Congresswoman to OSHA: Are 25 inspectors enough for 33,000 cleanup workers? (7/12)
In her letter to OSHA Assistant Secretary David Michaels, Rep. Maloney asks what the agency is doing to make sure that cleanup workers are using respirators and other protective gear, particularly in hot and humid weather; whether OSHA’s team of 25 safety inspectors is sufficient to cover the entire oil spill area; and whether the agency has set up a “1-800” number or other mechanism for workers to report safety concerns.
“Thousands lost their health in the 9/11 cleanup, and we must make sure history doesn’t repeat itself in the Gulf,” Maloney said. “I appreciate the work that OSHA and its partners are doing to address this unprecedented challenge. The health and safety of the people helping to clean and rebuild the Gulf must not be compromised in the recovery from this disaster. The safety needs of cleanup crews at Ground Zero were neglected, with terrible consequences. We cannot overlook the importance of safety precautions again.”
Here is the full text of Rep. Maloney’s letter:
Dear Mr. Michaels, I read with great interest your prepared testimony in late June before the House Committee on Education and Labor, concerning all the efforts your agency is making to keep those workers involved in the massive cleanup of the BP Deepwater Horizon oil spill as safe as possible. I appreciate the extraordinary measures you and your agency are doing to address this unprecedented challenge to the health and well being of the many charged with cleaning and restoring the Gulf Coast.
As you may know, I have been involved in efforts to address the long term healthcare needs of the many workers in New York City who suffered catastrophic health consequences due to their exposure to the toxic soup of elements and hazards present in the immediate aftermath of 9/11 and in the cleanup efforts that followed. What may charitably be called an overly optimistic assessment by members of the Bush administration of the risk of long-term exposure to that environment cost many of those cleanup workers their health, even their lives.
Today, I find myself deeply concerned that the unprecedented size, complexity, and duration of the BP oil spill cleanup operation may mean that the risks of long term exposure to the many hazards the cleanup workers face are underestimated. In your testimony, you noted that those risks include, but are not limited to, exposure to and inhalation of the fumes from crude oil, oil byproducts, dispersants, cleaning chemicals and the smoke from burn-off efforts at sea. You went on to list electrical hazards, the risk of being hit by the numerous vehicles dropping off supplies, hazards from heat, falls, drowning, fatigue, loud noises, sharp objects, as well as bites from insects, snakes and other wild species native to the region.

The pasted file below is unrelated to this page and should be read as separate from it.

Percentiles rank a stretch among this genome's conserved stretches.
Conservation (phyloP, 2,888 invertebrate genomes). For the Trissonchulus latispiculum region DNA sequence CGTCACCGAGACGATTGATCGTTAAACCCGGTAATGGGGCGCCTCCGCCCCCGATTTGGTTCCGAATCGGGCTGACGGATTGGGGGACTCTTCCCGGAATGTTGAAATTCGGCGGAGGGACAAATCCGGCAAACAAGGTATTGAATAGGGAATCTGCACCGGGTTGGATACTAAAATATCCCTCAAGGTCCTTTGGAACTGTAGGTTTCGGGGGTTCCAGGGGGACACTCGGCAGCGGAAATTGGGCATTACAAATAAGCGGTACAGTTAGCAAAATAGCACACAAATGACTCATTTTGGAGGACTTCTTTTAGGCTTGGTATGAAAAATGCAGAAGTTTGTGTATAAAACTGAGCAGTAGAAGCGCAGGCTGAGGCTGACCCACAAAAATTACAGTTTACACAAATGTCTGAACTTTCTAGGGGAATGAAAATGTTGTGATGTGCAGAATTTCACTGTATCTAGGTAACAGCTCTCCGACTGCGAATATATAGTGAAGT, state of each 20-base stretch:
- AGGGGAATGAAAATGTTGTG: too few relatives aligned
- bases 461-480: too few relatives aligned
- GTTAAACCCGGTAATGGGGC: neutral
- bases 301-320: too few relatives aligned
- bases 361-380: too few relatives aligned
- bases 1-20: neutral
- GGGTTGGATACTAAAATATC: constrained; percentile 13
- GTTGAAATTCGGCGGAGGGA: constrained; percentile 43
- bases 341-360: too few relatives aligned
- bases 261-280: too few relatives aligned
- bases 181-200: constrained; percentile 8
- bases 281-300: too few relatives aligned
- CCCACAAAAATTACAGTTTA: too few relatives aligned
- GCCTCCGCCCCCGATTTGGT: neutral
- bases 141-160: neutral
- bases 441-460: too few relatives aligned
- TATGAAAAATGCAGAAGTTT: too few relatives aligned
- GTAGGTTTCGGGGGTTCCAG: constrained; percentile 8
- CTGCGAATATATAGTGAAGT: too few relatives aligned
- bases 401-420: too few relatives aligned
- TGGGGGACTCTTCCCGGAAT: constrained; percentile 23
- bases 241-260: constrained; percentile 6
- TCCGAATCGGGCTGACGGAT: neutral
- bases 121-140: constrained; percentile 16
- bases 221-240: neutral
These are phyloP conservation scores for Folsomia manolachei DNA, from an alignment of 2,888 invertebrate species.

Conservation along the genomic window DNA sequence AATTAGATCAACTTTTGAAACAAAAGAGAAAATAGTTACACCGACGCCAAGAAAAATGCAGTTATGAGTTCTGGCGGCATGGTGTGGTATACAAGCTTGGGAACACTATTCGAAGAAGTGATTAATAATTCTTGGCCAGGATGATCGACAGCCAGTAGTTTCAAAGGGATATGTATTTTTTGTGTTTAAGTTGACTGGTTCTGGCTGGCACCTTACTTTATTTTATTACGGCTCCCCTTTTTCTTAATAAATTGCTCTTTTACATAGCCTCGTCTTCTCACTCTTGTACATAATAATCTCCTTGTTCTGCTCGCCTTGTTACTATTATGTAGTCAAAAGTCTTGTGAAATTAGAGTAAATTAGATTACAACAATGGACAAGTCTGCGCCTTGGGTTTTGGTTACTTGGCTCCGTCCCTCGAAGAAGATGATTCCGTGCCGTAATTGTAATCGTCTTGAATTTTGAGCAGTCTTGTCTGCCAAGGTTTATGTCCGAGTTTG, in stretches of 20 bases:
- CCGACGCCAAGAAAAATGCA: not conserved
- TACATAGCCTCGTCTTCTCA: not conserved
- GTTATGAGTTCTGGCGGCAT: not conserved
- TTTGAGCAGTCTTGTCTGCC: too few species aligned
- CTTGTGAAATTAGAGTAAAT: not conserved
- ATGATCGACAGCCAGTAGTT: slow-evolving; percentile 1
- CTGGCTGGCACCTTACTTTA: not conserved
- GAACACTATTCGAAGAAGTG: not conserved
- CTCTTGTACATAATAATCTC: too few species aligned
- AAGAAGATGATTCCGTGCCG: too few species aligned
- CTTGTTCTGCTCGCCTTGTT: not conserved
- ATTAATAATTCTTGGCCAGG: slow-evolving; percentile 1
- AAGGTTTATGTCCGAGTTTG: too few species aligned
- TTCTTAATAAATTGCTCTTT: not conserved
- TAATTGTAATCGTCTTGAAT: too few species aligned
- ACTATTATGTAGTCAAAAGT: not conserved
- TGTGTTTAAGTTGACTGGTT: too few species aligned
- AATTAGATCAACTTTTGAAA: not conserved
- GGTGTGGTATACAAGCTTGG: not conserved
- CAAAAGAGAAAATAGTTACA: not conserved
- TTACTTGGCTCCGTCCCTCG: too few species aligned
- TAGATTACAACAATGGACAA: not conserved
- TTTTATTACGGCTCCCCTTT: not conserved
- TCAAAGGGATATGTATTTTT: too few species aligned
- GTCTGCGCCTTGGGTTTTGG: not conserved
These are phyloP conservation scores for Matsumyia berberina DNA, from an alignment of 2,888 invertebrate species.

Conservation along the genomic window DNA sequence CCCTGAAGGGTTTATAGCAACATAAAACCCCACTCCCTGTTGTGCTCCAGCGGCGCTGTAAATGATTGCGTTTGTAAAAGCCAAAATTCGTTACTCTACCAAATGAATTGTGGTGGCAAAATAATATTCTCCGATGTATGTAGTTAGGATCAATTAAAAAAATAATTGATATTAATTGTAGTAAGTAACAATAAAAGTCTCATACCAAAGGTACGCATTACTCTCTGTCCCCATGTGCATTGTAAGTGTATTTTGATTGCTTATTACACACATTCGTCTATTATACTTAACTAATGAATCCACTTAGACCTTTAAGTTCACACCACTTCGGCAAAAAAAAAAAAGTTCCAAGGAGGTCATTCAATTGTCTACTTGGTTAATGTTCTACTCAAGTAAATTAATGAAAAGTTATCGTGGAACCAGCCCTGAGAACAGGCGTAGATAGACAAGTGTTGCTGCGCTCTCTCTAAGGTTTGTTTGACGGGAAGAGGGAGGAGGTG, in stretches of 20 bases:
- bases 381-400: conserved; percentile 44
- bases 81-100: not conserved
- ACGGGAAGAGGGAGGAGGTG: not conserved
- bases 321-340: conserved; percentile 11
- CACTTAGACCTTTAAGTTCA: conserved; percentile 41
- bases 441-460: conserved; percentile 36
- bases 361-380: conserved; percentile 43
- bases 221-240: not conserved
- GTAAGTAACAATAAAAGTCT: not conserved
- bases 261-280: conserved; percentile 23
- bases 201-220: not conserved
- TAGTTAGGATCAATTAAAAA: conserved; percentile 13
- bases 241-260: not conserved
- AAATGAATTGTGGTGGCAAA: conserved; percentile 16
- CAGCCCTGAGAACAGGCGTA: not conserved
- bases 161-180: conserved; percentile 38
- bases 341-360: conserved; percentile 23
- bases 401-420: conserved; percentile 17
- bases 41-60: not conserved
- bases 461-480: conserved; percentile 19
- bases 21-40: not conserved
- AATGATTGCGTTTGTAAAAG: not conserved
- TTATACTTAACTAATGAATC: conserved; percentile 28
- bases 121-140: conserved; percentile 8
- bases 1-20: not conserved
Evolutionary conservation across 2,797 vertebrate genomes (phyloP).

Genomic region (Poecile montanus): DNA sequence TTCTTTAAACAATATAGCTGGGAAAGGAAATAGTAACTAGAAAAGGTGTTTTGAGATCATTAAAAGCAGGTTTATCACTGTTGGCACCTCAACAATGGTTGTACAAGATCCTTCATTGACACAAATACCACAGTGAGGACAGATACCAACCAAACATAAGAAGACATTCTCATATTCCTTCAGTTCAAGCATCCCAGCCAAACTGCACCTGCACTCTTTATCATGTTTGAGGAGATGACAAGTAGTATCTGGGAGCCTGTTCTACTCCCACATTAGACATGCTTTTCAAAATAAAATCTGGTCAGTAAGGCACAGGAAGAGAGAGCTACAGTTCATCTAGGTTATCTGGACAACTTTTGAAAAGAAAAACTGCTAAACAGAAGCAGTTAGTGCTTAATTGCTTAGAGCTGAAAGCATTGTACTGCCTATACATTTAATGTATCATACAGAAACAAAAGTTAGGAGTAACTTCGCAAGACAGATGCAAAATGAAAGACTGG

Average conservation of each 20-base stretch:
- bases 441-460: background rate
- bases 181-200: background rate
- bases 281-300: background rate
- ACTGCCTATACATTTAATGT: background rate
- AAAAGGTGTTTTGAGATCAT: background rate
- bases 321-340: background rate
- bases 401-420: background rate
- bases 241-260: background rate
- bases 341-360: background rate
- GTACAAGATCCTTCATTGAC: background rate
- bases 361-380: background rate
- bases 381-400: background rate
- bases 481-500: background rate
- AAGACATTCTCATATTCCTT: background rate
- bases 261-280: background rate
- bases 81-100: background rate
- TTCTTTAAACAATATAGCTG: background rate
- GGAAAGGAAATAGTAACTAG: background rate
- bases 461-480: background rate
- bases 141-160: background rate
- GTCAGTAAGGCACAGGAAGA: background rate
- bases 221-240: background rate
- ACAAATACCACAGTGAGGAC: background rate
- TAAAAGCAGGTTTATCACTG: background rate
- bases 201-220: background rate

According to your testimony, there are a total of 33,000 people and 6,000 boats involved in the cleanup efforts in that extremely hazardous environment. And again according to your testimony, there are only 25 inspectors assigned solely to the Oil Response Cleanup. That seems like an awful lot of ground and a great many hazards for 25 people to cover. My safety concerns were only underscored by the workshop that the Institute of Medicine held last week in New Orleans, where one of the big take away messages was that because of the uniqueness of this spill, we really do not know the risks of long term exposure to such an environment. Another important issue raised is that while personal protective equipment and respirators can effectively minimize the risks of exposure to toxic chemicals, the gear is only effective if it is worn. And the gear may be discarded in conditions of high heat and humidity. The average daytime high in New Orleans for the next two months is a hot, humid 91 degrees.
I have reviewed the NIOSH-OSHA Interim Guidance report for protecting oil spill cleanup and response workers and value the recommendations and precautions outlined in this report. I am glad to see that these recommendations include when respirators are needed by location and hazard as well as what type of respirator should be worn. However, I could not find a clear indication of what OSHA will do to enforce the use of respirators.
This brings me to the purpose of this letter. I request from you the following information:
- How will OSHA enforce the use of respirators and other protective clothing in those conditions that require cleanup workers to wear them?
- Given that a simple shift in the wind can alter whether or not cleanup workers require a respirator mask, how is OSHA ensuring timely and adequate monitoring of conditions and hazards across the vast expanse of the spill?
- What scientific and systemic efforts has OSHA undertaken to balance the very serious concerns of heat exhaustion with the need to wear personal protective equipment, including respirators, in the appropriate risk environments?
- Do you have a “Safety-Whistleblower Hotline”? A well publicized “800” number where workers can report safety lapses?
- Are the oversight resources of 25 inspectors currently available to OSHA adequate for the task at hand?
- What steps is OSHA taking to ensure reports and data of health concerns are collected in a centralized place?
- In assessing exposure to such a high risk environment, one that has never before been encountered on such a scale, are you fully confident that you have accounted for the true long term risks to cleanup workers health?